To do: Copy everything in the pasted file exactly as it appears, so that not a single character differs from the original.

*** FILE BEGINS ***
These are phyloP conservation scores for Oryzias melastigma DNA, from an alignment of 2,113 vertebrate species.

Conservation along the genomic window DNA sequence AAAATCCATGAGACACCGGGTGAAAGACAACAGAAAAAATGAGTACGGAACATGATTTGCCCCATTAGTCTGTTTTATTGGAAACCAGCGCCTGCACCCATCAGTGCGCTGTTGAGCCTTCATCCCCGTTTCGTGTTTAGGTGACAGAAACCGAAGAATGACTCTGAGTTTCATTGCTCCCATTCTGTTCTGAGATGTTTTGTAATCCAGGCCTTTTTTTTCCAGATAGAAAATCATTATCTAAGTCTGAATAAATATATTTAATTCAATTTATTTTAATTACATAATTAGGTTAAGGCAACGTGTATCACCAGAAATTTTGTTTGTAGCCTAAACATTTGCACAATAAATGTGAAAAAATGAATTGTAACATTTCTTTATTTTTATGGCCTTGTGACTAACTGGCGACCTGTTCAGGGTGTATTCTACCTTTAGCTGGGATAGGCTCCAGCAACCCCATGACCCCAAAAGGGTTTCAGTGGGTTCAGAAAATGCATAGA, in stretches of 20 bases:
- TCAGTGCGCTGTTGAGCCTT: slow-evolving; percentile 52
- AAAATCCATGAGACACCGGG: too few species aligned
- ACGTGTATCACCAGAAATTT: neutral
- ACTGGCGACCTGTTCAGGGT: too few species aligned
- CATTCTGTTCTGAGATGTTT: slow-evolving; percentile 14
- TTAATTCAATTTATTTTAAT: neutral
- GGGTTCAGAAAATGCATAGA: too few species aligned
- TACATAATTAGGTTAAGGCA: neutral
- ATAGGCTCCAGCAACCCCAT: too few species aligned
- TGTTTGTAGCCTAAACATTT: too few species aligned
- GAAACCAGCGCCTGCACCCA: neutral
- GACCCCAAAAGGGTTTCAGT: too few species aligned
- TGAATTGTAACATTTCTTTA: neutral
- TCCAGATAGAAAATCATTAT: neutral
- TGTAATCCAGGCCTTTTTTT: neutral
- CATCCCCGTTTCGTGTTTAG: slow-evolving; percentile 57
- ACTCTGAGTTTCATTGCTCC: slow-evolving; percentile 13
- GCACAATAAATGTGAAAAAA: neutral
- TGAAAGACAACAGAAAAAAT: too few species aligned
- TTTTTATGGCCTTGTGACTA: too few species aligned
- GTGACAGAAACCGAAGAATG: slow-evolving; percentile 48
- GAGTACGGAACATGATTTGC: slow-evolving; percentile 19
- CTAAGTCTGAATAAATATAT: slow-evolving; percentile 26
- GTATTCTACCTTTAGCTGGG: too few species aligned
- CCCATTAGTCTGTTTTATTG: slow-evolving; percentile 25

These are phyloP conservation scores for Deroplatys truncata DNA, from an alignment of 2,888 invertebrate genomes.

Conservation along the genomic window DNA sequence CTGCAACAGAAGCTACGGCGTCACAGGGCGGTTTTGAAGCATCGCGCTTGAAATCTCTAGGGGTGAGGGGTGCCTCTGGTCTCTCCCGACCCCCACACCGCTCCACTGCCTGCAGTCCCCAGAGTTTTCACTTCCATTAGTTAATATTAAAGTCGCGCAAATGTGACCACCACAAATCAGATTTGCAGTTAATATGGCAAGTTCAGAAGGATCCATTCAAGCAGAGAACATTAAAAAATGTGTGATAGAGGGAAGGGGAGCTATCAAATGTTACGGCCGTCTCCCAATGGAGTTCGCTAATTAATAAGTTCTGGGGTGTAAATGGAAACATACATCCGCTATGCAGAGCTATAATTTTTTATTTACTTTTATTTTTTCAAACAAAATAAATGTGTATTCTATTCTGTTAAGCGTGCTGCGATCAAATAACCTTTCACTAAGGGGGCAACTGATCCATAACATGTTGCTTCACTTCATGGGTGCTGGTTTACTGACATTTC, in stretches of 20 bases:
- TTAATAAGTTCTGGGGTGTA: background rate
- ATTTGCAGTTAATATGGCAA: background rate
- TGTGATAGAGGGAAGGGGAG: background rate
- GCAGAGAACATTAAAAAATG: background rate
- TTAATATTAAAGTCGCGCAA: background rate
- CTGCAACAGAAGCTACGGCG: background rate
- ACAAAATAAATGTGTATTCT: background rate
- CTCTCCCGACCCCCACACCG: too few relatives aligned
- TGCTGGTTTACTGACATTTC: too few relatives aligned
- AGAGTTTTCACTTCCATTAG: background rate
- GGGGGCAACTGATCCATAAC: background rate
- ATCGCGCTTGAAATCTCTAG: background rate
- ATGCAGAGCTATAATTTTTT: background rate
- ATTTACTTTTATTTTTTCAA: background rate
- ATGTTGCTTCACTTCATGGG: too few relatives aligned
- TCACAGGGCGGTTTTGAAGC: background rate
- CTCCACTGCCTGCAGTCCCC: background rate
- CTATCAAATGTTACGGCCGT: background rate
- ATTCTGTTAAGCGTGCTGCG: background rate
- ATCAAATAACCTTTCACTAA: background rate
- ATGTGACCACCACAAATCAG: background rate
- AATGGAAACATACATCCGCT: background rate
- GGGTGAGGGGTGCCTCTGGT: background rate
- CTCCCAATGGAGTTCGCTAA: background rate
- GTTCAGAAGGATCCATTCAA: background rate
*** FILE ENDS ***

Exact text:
These are phyloP conservation scores for Oryzias melastigma DNA, from an alignment of 2,113 vertebrate species.

Conservation along the genomic window DNA sequence AAAATCCATGAGACACCGGGTGAAAGACAACAGAAAAAATGAGTACGGAACATGATTTGCCCCATTAGTCTGTTTTATTGGAAACCAGCGCCTGCACCCATCAGTGCGCTGTTGAGCCTTCATCCCCGTTTCGTGTTTAGGTGACAGAAACCGAAGAATGACTCTGAGTTTCATTGCTCCCATTCTGTTCTGAGATGTTTTGTAATCCAGGCCTTTTTTTTCCAGATAGAAAATCATTATCTAAGTCTGAATAAATATATTTAATTCAATTTATTTTAATTACATAATTAGGTTAAGGCAACGTGTATCACCAGAAATTTTGTTTGTAGCCTAAACATTTGCACAATAAATGTGAAAAAATGAATTGTAACATTTCTTTATTTTTATGGCCTTGTGACTAACTGGCGACCTGTTCAGGGTGTATTCTACCTTTAGCTGGGATAGGCTCCAGCAACCCCATGACCCCAAAAGGGTTTCAGTGGGTTCAGAAAATGCATAGA, in stretches of 20 bases:
- TCAGTGCGCTGTTGAGCCTT: slow-evolving; percentile 52
- AAAATCCATGAGACACCGGG: too few species aligned
- ACGTGTATCACCAGAAATTT: neutral
- ACTGGCGACCTGTTCAGGGT: too few species aligned
- CATTCTGTTCTGAGATGTTT: slow-evolving; percentile 14
- TTAATTCAATTTATTTTAAT: neutral
- GGGTTCAGAAAATGCATAGA: too few species aligned
- TACATAATTAGGTTAAGGCA: neutral
- ATAGGCTCCAGCAACCCCAT: too few species aligned
- TGTTTGTAGCCTAAACATTT: too few species aligned
- GAAACCAGCGCCTGCACCCA: neutral
- GACCCCAAAAGGGTTTCAGT: too few species aligned
- TGAATTGTAACATTTCTTTA: neutral
- TCCAGATAGAAAATCATTAT: neutral
- TGTAATCCAGGCCTTTTTTT: neutral
- CATCCCCGTTTCGTGTTTAG: slow-evolving; percentile 57
- ACTCTGAGTTTCATTGCTCC: slow-evolving; percentile 13
- GCACAATAAATGTGAAAAAA: neutral
- TGAAAGACAACAGAAAAAAT: too few species aligned
- TTTTTATGGCCTTGTGACTA: too few species aligned
- GTGACAGAAACCGAAGAATG: slow-evolving; percentile 48
- GAGTACGGAACATGATTTGC: slow-evolving; percentile 19
- CTAAGTCTGAATAAATATAT: slow-evolving; percentile 26
- GTATTCTACCTTTAGCTGGG: too few species aligned
- CCCATTAGTCTGTTTTATTG: slow-evolving; percentile 25

These are phyloP conservation scores for Deroplatys truncata DNA, from an alignment of 2,888 invertebrate genomes.

Conservation along the genomic window DNA sequence CTGCAACAGAAGCTACGGCGTCACAGGGCGGTTTTGAAGCATCGCGCTTGAAATCTCTAGGGGTGAGGGGTGCCTCTGGTCTCTCCCGACCCCCACACCGCTCCACTGCCTGCAGTCCCCAGAGTTTTCACTTCCATTAGTTAATATTAAAGTCGCGCAAATGTGACCACCACAAATCAGATTTGCAGTTAATATGGCAAGTTCAGAAGGATCCATTCAAGCAGAGAACATTAAAAAATGTGTGATAGAGGGAAGGGGAGCTATCAAATGTTACGGCCGTCTCCCAATGGAGTTCGCTAATTAATAAGTTCTGGGGTGTAAATGGAAACATACATCCGCTATGCAGAGCTATAATTTTTTATTTACTTTTATTTTTTCAAACAAAATAAATGTGTATTCTATTCTGTTAAGCGTGCTGCGATCAAATAACCTTTCACTAAGGGGGCAACTGATCCATAACATGTTGCTTCACTTCATGGGTGCTGGTTTACTGACATTTC, in stretches of 20 bases:
- TTAATAAGTTCTGGGGTGTA: background rate
- ATTTGCAGTTAATATGGCAA: background rate
- TGTGATAGAGGGAAGGGGAG: background rate
- GCAGAGAACATTAAAAAATG: background rate
- TTAATATTAAAGTCGCGCAA: background rate
- CTGCAACAGAAGCTACGGCG: background rate
- ACAAAATAAATGTGTATTCT: background rate
- CTCTCCCGACCCCCACACCG: too few relatives aligned
- TGCTGGTTTACTGACATTTC: too few relatives aligned
- AGAGTTTTCACTTCCATTAG: background rate
- GGGGGCAACTGATCCATAAC: background rate
- ATCGCGCTTGAAATCTCTAG: background rate
- ATGCAGAGCTATAATTTTTT: background rate
- ATTTACTTTTATTTTTTCAA: background rate
- ATGTTGCTTCACTTCATGGG: too few relatives aligned
- TCACAGGGCGGTTTTGAAGC: background rate
- CTCCACTGCCTGCAGTCCCC: background rate
- CTATCAAATGTTACGGCCGT: background rate
- ATTCTGTTAAGCGTGCTGCG: background rate
- ATCAAATAACCTTTCACTAA: background rate
- ATGTGACCACCACAAATCAG: background rate
- AATGGAAACATACATCCGCT: background rate
- GGGTGAGGGGTGCCTCTGGT: background rate
- CTCCCAATGGAGTTCGCTAA: background rate
- GTTCAGAAGGATCCATTCAA: background rate